Warburg is walking tall

The investment bank is back from the brink, its cultured style intact. Now it is taking the fight to Wall Street, says Peter Koenig
Cool, meticulous, objective, calculating self-interest over the long term - for 30 years a banker different from all other bankers bestrode the City and financial centres beyond. Then five years ago Warburg man disappeared.

In February 1994 the US Federal Reserve raised interest rates, killing off the first emerging markets boom. Money men scurried for the safety of the dollar. Warburg, the one City merchant bank left competing toe-to-toe against the bigger Wall Street houses, suffered a liquidity crisis.

It sought to merge with Morgan Stanley. But the deal fell down when Mercury, Warburg's autonomous fund-management affiliate, balked. In the end, the proudest British merchant bank of the post-war era was forced to sell itself to Swiss Bank Corp at virtually book value, pounds 687m - less than half the sum commanded by the lesser asset Mercury when it sold out to Merrill Lynch just three years later.

Warburg's fate seemed a preview of the disaster set to overtake Hambros. The bank which had invented the eurobond market - and so set the City fair to become the European capital of global finance - seemed destined to become a historical footnote, or a marketing tool for the gnomes of Zurich.

Instead, two things happened. First, the brand name proved resilient. "What none of us fully understood at the time was the power of the Warburg name," says Robert Gillespie, head of European corporate finance. "All over the world."

The Warburg brand of investment banking was developed by the late Sir Siegmund Warburg, a German Jewish banker in flight from the Nazis who started a small, outsider firm in the City after the Second World War. A quirky but brilliant bully, he had by the late 1950s established an ethos of perfectionism which clients found authentic.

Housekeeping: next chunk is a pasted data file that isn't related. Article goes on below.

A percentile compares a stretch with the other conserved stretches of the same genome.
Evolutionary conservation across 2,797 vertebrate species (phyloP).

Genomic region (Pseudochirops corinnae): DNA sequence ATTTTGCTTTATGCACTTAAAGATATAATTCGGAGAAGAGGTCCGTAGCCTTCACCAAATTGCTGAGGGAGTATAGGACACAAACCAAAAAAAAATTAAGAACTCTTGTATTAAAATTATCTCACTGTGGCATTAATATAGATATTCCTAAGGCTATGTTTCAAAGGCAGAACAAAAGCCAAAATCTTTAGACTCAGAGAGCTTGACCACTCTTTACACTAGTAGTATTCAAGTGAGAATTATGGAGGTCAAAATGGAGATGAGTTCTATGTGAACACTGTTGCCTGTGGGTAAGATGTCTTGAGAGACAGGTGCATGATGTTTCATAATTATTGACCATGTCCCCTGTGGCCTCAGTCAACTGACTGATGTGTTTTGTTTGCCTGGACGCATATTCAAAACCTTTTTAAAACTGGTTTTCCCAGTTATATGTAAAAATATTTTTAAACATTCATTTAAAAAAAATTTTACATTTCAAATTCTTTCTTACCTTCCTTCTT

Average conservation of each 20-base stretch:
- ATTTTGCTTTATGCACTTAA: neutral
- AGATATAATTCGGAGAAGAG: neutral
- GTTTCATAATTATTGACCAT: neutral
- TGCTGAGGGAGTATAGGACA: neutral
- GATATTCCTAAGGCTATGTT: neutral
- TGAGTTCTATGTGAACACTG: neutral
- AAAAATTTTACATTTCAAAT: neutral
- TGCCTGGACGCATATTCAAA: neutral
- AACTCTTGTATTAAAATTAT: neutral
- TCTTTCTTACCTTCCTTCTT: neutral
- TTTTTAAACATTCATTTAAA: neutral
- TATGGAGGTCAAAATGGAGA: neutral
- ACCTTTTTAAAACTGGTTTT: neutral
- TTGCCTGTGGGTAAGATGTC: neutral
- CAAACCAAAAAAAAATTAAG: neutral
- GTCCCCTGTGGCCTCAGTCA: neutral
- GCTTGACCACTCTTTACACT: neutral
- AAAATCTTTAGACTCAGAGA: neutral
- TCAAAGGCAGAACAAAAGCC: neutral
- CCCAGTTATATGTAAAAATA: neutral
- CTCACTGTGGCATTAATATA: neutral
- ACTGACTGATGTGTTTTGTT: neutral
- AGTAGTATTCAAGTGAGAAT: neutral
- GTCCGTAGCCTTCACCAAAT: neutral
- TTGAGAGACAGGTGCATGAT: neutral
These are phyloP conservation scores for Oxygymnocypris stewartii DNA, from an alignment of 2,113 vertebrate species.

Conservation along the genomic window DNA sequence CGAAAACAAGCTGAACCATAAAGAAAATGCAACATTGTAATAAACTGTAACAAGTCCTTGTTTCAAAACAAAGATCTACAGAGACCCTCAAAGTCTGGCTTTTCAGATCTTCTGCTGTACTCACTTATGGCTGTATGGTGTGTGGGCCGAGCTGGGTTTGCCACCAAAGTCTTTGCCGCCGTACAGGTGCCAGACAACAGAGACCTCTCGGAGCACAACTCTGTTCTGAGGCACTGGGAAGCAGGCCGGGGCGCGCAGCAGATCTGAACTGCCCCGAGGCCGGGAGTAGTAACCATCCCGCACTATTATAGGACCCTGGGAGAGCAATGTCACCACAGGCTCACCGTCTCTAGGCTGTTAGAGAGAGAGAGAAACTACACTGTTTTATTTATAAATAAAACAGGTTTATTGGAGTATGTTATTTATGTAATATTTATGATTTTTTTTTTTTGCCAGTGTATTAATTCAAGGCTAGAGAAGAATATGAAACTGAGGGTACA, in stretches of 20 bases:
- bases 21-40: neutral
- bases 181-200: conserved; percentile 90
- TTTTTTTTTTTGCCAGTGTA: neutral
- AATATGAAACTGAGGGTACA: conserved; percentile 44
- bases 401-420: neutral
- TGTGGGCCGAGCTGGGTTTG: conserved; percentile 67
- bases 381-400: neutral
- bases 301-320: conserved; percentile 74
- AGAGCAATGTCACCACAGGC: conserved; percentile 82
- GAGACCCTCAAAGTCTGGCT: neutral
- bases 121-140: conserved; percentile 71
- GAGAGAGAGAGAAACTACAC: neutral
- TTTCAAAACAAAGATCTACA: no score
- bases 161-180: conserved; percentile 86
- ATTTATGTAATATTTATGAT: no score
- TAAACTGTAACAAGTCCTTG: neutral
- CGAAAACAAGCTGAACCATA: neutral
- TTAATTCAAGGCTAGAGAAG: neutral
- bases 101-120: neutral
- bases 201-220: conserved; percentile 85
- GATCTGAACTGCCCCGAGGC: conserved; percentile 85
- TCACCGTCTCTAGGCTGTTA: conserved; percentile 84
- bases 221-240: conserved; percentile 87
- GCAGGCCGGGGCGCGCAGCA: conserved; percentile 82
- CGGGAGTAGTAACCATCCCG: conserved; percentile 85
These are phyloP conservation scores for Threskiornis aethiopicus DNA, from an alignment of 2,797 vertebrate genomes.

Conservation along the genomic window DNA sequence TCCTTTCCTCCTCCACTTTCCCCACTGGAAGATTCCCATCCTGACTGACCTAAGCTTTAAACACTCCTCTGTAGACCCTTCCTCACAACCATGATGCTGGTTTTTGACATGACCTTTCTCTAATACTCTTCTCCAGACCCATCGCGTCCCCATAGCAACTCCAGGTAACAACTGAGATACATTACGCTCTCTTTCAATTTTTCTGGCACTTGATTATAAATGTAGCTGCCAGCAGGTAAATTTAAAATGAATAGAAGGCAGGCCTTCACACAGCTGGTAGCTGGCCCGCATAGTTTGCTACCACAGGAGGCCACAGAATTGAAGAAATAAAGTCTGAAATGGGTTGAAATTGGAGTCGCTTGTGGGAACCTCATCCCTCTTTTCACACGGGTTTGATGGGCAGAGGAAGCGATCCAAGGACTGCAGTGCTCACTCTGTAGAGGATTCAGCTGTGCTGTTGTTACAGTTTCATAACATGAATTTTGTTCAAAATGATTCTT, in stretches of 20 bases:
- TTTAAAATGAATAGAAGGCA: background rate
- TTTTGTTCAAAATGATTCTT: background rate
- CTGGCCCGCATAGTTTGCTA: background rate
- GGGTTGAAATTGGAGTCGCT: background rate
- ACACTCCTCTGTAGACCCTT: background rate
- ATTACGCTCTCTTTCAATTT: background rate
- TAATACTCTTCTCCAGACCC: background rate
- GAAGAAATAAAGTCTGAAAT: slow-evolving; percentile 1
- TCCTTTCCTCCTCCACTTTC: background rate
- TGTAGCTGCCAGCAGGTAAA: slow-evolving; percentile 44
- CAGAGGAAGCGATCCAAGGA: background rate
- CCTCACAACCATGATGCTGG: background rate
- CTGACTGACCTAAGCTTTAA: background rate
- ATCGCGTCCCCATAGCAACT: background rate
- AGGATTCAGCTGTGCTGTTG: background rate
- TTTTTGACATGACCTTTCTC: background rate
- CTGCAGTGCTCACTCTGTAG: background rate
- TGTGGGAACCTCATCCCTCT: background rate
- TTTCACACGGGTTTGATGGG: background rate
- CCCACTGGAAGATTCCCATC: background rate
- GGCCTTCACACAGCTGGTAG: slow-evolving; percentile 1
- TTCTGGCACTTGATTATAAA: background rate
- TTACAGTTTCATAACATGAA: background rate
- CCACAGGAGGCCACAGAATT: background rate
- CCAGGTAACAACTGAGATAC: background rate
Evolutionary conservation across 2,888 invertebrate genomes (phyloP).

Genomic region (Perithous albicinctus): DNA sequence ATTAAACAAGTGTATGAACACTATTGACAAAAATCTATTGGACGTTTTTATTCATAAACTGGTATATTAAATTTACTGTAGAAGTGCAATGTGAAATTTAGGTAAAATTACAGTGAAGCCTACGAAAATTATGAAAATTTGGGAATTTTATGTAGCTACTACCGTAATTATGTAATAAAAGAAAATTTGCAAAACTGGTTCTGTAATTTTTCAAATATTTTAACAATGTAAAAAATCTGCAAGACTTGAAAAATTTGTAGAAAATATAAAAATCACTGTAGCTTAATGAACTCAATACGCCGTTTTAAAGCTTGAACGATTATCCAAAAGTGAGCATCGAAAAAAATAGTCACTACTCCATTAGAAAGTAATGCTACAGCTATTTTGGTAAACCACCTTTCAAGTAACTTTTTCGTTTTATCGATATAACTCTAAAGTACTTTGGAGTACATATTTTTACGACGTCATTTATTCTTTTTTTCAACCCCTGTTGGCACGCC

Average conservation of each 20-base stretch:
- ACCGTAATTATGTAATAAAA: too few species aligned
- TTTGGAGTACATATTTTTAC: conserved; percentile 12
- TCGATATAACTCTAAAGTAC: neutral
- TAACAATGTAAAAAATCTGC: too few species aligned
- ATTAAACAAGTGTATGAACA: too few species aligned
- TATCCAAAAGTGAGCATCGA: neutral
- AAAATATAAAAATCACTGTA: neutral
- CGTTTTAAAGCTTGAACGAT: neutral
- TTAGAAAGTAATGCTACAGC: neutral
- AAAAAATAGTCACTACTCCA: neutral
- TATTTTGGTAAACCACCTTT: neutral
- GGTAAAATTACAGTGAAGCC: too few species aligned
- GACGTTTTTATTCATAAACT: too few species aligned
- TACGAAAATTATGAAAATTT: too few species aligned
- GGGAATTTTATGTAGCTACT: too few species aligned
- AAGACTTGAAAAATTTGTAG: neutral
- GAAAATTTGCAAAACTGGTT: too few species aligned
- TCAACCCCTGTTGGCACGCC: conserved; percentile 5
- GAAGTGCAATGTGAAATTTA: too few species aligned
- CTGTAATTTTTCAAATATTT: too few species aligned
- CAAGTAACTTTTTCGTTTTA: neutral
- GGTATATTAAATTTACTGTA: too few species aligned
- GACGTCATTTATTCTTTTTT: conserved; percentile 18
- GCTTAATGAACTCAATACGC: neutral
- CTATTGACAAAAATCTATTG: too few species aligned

Second, after Warburg's humiliating 1994 sale to SBC, a core of young bankers raised to Warburg specifications but who believed at the same time that the bank's older generation had gone stale, survived. "A large peer group of us decided we wanted to stay, hold together and make the whole thing work," says Rory Tapner, global head of equity capital markets.

"We got killed daily in the press. But against all that, all the upheaval, we kept doing business. Did other banks get the opportunity to see our clients? Yes. Did they steal some of our best people? Yes, they did. But we thought: if we can keep going under these conditions, imagine what we can do when things stabilise."

But things did not stabilise. At the end of 1997 the biggest of the big three Swiss banks, Union Bank of Switzerland, suffered big losses in Hong Kong when its futures and options book went awry. UBS was forced into a $29.3bn (pounds 18.3bn) shotgun marriage to SBC. Another round of turmoil at Warburg ensued as it merged with UBS's investment bank.

Employee numbers went from 2,000 to 3,800 and back to 2,800 in just months. To complicate matters further, Warburg had acquired Dillon Read, a small US investment bank. Then last autumn UBS (as the merged SBC and UBS was renamed) and Warburg Dillon Read (as it was renamed) got caught with their pants down in Russia. To make matters worse, the old UBS had a big exposure to LTCM, the US hedge fund that nearly went to the wall during the global financial crisis.

By the end of last year rumours suggested that UBS would sell Warburg. In March Warburg reported a 1998 loss of $484m, much more than analysts expected. UBS swore it was not selling Warburg. But it replaced top management.